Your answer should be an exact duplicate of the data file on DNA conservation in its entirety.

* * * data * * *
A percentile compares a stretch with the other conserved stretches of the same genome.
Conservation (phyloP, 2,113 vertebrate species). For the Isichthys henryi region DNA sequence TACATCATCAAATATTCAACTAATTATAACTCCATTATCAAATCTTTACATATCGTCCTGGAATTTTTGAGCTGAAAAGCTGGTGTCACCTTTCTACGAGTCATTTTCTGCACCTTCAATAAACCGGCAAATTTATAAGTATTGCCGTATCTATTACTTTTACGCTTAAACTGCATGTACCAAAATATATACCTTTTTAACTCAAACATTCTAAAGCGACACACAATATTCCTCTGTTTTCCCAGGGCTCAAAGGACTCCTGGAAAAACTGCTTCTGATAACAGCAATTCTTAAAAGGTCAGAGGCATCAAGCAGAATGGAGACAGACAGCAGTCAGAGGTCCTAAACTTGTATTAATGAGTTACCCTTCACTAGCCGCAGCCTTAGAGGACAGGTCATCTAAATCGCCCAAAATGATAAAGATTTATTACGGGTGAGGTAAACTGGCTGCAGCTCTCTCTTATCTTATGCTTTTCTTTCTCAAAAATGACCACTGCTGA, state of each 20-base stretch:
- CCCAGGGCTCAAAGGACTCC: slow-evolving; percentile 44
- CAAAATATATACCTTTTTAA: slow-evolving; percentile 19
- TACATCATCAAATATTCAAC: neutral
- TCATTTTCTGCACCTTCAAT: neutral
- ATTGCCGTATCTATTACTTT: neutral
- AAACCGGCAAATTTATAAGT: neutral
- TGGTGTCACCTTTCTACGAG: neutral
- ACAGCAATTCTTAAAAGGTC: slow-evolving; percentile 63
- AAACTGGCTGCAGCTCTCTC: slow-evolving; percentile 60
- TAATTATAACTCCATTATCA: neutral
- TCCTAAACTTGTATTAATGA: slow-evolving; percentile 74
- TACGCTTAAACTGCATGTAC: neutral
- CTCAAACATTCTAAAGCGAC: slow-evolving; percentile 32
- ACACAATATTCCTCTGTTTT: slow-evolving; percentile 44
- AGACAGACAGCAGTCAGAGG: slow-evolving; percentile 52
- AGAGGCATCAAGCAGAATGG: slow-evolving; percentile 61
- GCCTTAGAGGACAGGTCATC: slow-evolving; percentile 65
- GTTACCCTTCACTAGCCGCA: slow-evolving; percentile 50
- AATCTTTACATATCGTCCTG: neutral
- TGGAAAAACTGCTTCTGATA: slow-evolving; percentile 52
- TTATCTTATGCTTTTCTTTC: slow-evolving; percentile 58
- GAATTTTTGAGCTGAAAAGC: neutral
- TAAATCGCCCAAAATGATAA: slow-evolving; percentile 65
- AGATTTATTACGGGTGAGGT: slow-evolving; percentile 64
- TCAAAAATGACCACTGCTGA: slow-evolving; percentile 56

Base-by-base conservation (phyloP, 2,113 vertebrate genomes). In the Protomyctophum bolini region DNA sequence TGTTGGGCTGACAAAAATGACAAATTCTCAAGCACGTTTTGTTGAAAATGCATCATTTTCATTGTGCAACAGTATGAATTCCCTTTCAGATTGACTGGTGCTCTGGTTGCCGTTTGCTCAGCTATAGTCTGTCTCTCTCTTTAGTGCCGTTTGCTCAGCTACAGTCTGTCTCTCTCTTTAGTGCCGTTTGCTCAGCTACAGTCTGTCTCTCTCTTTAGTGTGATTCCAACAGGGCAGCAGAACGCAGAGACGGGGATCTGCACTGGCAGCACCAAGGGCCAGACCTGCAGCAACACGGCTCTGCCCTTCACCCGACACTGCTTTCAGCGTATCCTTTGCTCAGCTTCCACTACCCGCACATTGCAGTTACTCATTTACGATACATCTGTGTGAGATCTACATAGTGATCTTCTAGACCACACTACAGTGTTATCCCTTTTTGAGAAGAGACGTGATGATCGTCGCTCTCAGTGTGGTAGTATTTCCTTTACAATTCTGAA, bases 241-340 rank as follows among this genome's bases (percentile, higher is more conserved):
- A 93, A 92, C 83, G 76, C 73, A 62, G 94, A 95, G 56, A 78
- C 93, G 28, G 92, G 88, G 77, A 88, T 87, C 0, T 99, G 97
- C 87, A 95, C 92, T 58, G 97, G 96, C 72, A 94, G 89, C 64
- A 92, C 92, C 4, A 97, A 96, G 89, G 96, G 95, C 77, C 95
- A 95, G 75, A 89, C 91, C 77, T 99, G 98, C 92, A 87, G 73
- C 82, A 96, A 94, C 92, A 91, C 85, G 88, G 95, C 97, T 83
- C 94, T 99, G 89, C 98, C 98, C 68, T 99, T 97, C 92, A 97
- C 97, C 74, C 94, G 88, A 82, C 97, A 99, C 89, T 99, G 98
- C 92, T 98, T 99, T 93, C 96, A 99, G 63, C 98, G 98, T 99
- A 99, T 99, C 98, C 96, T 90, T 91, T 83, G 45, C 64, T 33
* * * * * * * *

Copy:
A percentile compares a stretch with the other conserved stretches of the same genome.
Conservation (phyloP, 2,113 vertebrate species). For the Isichthys henryi region DNA sequence TACATCATCAAATATTCAACTAATTATAACTCCATTATCAAATCTTTACATATCGTCCTGGAATTTTTGAGCTGAAAAGCTGGTGTCACCTTTCTACGAGTCATTTTCTGCACCTTCAATAAACCGGCAAATTTATAAGTATTGCCGTATCTATTACTTTTACGCTTAAACTGCATGTACCAAAATATATACCTTTTTAACTCAAACATTCTAAAGCGACACACAATATTCCTCTGTTTTCCCAGGGCTCAAAGGACTCCTGGAAAAACTGCTTCTGATAACAGCAATTCTTAAAAGGTCAGAGGCATCAAGCAGAATGGAGACAGACAGCAGTCAGAGGTCCTAAACTTGTATTAATGAGTTACCCTTCACTAGCCGCAGCCTTAGAGGACAGGTCATCTAAATCGCCCAAAATGATAAAGATTTATTACGGGTGAGGTAAACTGGCTGCAGCTCTCTCTTATCTTATGCTTTTCTTTCTCAAAAATGACCACTGCTGA, state of each 20-base stretch:
- CCCAGGGCTCAAAGGACTCC: slow-evolving; percentile 44
- CAAAATATATACCTTTTTAA: slow-evolving; percentile 19
- TACATCATCAAATATTCAAC: neutral
- TCATTTTCTGCACCTTCAAT: neutral
- ATTGCCGTATCTATTACTTT: neutral
- AAACCGGCAAATTTATAAGT: neutral
- TGGTGTCACCTTTCTACGAG: neutral
- ACAGCAATTCTTAAAAGGTC: slow-evolving; percentile 63
- AAACTGGCTGCAGCTCTCTC: slow-evolving; percentile 60
- TAATTATAACTCCATTATCA: neutral
- TCCTAAACTTGTATTAATGA: slow-evolving; percentile 74
- TACGCTTAAACTGCATGTAC: neutral
- CTCAAACATTCTAAAGCGAC: slow-evolving; percentile 32
- ACACAATATTCCTCTGTTTT: slow-evolving; percentile 44
- AGACAGACAGCAGTCAGAGG: slow-evolving; percentile 52
- AGAGGCATCAAGCAGAATGG: slow-evolving; percentile 61
- GCCTTAGAGGACAGGTCATC: slow-evolving; percentile 65
- GTTACCCTTCACTAGCCGCA: slow-evolving; percentile 50
- AATCTTTACATATCGTCCTG: neutral
- TGGAAAAACTGCTTCTGATA: slow-evolving; percentile 52
- TTATCTTATGCTTTTCTTTC: slow-evolving; percentile 58
- GAATTTTTGAGCTGAAAAGC: neutral
- TAAATCGCCCAAAATGATAA: slow-evolving; percentile 65
- AGATTTATTACGGGTGAGGT: slow-evolving; percentile 64
- TCAAAAATGACCACTGCTGA: slow-evolving; percentile 56

Base-by-base conservation (phyloP, 2,113 vertebrate genomes). In the Protomyctophum bolini region DNA sequence TGTTGGGCTGACAAAAATGACAAATTCTCAAGCACGTTTTGTTGAAAATGCATCATTTTCATTGTGCAACAGTATGAATTCCCTTTCAGATTGACTGGTGCTCTGGTTGCCGTTTGCTCAGCTATAGTCTGTCTCTCTCTTTAGTGCCGTTTGCTCAGCTACAGTCTGTCTCTCTCTTTAGTGCCGTTTGCTCAGCTACAGTCTGTCTCTCTCTTTAGTGTGATTCCAACAGGGCAGCAGAACGCAGAGACGGGGATCTGCACTGGCAGCACCAAGGGCCAGACCTGCAGCAACACGGCTCTGCCCTTCACCCGACACTGCTTTCAGCGTATCCTTTGCTCAGCTTCCACTACCCGCACATTGCAGTTACTCATTTACGATACATCTGTGTGAGATCTACATAGTGATCTTCTAGACCACACTACAGTGTTATCCCTTTTTGAGAAGAGACGTGATGATCGTCGCTCTCAGTGTGGTAGTATTTCCTTTACAATTCTGAA, bases 241-340 rank as follows among this genome's bases (percentile, higher is more conserved):
- A 93, A 92, C 83, G 76, C 73, A 62, G 94, A 95, G 56, A 78
- C 93, G 28, G 92, G 88, G 77, A 88, T 87, C 0, T 99, G 97
- C 87, A 95, C 92, T 58, G 97, G 96, C 72, A 94, G 89, C 64
- A 92, C 92, C 4, A 97, A 96, G 89, G 96, G 95, C 77, C 95
- A 95, G 75, A 89, C 91, C 77, T 99, G 98, C 92, A 87, G 73
- C 82, A 96, A 94, C 92, A 91, C 85, G 88, G 95, C 97, T 83
- C 94, T 99, G 89, C 98, C 98, C 68, T 99, T 97, C 92, A 97
- C 97, C 74, C 94, G 88, A 82, C 97, A 99, C 89, T 99, G 98
- C 92, T 98, T 99, T 93, C 96, A 99, G 63, C 98, G 98, T 99
- A 99, T 99, C 98, C 96, T 90, T 91, T 83, G 45, C 64, T 33